Naughty Nudgers6. March 2013 by Joachim Goldberg
Economists continue to rail against the kind of libertarian or ‘soft’ paternalism pioneered by Richard Thaler and Cass Sunstein in their 2008 book, ‘Nudge’. A nudge is essentially a method of persuading people to act in a given way by modifying the way the information on which the decisions are to be made, or the alternatives, are presented. The nudgers justify the manipulation with appeals to the individual’s ‘best interests’ or to the ‘greater good’. For instance, encouraging people to reuse towels in hotel rooms, to pay their taxes on time, or to save more for their retirement, have been among the triumphs of the behavioural intervention. However, it is precisely this that riles economists like Dr Britta Kuhn, who recently expressed her opposition in a blog post. Nudging, she argues, has an impact on the entire population, not just on the ‘bad’ decision-makers, so it might not be in everyone’s best interests. A retirement-savings initiative, for example, impacts not only those who save too little, but also those who are already saving enough. Excess saving by the latter would be a drag on present consumption, economic growth, employment, etc. This is hardly the greater good. In addition, the permanent ‘guidance’ by paternalistic policymakers also has the effect of dumbing down the population. Where is the best interest or greater good in that?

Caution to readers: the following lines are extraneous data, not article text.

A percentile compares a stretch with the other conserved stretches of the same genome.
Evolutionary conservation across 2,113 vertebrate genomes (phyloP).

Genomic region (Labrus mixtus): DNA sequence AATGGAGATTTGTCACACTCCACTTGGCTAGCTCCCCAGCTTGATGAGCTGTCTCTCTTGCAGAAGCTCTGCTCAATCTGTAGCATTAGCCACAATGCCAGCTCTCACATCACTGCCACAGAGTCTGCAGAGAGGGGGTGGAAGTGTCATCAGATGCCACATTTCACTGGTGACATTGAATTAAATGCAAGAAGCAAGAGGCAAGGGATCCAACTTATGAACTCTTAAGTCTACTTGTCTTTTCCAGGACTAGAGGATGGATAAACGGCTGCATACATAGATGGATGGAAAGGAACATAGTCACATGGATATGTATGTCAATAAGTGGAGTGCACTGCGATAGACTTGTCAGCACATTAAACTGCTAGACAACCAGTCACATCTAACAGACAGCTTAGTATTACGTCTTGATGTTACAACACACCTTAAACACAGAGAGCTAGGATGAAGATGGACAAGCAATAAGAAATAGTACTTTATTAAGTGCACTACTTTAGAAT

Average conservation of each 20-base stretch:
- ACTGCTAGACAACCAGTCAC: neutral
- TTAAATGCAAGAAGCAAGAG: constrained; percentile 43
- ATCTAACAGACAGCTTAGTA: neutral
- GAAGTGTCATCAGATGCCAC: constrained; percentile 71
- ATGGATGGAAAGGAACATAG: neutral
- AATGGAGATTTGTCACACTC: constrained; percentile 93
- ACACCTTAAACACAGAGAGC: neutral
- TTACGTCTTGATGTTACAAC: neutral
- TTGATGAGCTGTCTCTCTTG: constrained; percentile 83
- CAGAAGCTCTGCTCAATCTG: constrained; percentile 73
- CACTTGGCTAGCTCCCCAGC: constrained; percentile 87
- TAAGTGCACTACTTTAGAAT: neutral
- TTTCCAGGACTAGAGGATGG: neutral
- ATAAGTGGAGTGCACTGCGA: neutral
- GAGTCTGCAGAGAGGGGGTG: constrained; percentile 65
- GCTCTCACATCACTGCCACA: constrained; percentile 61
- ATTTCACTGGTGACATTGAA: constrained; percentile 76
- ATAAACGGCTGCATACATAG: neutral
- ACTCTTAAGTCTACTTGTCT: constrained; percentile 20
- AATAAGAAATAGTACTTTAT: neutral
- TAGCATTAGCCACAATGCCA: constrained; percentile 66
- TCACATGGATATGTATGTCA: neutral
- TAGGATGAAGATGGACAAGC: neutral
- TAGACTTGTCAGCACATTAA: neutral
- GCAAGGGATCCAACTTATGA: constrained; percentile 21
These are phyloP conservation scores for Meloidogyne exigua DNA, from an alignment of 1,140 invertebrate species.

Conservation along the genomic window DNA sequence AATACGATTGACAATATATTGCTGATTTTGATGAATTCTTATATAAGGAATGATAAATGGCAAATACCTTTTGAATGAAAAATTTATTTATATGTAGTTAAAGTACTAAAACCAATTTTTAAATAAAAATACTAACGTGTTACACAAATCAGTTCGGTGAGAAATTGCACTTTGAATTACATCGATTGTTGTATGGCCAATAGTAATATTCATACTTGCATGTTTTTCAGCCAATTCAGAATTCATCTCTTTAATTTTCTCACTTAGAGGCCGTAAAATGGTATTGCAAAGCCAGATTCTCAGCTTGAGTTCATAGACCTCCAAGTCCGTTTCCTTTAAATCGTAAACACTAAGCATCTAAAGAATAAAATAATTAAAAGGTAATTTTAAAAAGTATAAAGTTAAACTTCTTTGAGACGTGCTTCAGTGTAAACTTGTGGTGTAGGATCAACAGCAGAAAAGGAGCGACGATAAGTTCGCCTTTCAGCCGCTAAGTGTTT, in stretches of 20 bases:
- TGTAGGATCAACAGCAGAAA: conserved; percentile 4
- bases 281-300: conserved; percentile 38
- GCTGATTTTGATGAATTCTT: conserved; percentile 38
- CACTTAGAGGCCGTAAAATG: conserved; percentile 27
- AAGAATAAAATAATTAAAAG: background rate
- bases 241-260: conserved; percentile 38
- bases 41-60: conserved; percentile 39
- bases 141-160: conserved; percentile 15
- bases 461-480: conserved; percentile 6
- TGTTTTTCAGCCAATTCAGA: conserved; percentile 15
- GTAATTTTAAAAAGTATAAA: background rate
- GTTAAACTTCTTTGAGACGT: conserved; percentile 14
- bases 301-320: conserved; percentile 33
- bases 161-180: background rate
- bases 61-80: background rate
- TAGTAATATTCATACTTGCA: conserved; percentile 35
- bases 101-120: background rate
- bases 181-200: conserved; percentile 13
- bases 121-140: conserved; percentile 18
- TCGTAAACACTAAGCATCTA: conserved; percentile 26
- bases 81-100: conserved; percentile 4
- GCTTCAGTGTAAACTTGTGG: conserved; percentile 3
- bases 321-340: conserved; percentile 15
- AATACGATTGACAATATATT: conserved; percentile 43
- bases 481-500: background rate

Nudging doesn’t directly take away an individual’s freedom; there is no constraint or ban. The individual maintains the possibility to do the opposite of what the nudgers prefer; she is just less likely to want to. For instance, the recognition that people are generally reluctant to move away from the default options they are presented with, e.g., opted out of a pension scheme, provides an opportunity for nudgers to influence behaviour. By resetting the default to ‘opted-in, it is likely a substantial swathe of the population will suddenly want to save more. The default in this case is crucial for determining the preferences of retirement savers. However, banishing the nudgers would not mean that no default exists. With retirement savings, and a great number of other consumer choices, there is no default-free possibility; employees are either in or out. Those who oppose libertarian paternalism must accept that the debate is not about whether nudging is good or bad, but about deciding who gets to set the default: tradition, chance, Providence, marketing departments, or policymakers.